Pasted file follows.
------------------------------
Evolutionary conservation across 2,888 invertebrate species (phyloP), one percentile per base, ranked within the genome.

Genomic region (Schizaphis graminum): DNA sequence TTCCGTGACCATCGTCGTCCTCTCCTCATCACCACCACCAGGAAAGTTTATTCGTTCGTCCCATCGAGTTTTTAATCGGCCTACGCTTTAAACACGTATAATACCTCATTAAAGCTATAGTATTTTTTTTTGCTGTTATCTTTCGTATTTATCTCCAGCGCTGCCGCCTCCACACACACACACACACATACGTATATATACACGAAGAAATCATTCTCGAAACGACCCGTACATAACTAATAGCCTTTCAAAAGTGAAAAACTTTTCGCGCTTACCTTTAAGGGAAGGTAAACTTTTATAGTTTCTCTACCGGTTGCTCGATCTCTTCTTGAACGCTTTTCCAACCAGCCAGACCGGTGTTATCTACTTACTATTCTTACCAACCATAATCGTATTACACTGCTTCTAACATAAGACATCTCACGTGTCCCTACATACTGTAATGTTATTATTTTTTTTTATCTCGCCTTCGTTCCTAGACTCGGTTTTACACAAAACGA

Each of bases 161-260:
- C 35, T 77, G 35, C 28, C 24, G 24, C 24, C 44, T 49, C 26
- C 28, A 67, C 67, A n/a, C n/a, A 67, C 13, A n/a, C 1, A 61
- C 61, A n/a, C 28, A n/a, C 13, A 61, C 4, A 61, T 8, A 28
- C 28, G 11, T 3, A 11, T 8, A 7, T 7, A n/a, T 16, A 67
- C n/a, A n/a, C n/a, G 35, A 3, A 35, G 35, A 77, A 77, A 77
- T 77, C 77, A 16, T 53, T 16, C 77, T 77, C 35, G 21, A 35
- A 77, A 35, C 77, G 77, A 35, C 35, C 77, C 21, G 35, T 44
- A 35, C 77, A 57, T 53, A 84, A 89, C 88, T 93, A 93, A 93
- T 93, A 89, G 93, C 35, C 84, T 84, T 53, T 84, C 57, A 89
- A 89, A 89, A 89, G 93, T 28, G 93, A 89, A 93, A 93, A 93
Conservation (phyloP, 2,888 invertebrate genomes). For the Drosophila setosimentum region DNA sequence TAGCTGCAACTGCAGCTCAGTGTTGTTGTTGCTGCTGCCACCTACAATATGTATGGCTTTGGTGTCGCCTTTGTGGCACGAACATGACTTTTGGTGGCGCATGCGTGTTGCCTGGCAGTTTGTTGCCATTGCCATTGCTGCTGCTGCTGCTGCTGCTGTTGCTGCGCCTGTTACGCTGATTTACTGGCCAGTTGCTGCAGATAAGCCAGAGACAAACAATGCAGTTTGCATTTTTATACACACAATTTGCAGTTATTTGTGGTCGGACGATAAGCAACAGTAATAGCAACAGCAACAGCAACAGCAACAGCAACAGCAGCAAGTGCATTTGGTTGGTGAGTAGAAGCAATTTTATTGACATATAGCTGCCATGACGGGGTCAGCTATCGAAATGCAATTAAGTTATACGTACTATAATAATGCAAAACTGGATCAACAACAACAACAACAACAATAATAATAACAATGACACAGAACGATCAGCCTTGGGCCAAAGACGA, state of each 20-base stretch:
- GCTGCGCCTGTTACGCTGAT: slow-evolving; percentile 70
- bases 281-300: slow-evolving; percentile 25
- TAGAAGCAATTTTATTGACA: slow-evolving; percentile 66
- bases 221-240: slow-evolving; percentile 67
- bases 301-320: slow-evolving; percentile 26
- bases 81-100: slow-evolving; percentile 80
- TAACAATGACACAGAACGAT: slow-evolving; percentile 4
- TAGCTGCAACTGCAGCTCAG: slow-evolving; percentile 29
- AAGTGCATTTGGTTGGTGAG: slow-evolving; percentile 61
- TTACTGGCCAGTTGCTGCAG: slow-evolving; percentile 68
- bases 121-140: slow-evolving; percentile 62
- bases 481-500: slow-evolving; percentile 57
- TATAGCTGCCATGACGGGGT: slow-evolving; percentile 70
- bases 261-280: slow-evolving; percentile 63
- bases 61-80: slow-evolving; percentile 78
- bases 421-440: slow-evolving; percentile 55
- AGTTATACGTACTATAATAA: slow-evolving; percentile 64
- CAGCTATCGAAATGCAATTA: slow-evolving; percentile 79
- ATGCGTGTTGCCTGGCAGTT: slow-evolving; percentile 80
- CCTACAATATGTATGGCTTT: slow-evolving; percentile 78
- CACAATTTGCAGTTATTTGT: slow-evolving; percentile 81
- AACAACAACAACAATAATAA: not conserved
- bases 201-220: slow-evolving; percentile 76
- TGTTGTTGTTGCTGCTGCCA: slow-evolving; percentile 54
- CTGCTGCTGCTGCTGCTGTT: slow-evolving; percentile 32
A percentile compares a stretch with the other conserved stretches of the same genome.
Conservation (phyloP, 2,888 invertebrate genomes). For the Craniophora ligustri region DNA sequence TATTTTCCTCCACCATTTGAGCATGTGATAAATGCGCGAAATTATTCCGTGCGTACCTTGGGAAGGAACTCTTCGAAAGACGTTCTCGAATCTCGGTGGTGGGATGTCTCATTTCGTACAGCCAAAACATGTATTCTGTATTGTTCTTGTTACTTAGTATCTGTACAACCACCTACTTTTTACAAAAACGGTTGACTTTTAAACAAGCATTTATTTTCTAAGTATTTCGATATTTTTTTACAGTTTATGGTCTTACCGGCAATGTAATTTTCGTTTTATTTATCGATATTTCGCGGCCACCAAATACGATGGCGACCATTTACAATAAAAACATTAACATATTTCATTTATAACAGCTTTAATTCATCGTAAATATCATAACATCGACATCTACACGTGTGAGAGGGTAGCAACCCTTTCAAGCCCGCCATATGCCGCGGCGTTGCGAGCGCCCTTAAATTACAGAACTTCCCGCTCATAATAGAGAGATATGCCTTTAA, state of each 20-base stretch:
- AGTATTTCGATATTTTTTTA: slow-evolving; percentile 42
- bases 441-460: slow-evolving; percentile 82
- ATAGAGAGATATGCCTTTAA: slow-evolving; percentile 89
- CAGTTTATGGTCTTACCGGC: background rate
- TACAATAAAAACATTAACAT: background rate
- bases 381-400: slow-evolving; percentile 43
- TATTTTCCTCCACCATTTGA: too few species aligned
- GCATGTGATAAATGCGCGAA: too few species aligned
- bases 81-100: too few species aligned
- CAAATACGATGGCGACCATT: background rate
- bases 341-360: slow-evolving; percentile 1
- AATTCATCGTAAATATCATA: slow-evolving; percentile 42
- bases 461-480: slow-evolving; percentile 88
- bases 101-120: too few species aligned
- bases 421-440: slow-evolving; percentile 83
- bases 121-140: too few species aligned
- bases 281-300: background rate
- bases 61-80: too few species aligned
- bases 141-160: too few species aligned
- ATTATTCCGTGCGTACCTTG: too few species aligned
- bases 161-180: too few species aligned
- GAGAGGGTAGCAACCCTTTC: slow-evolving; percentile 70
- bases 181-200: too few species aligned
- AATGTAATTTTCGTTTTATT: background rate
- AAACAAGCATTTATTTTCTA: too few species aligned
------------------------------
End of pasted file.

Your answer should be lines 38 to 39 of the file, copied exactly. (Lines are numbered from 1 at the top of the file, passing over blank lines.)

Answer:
- TGTTGTTGTTGCTGCTGCCA: slow-evolving; percentile 54
- CTGCTGCTGCTGCTGCTGTT: slow-evolving; percentile 32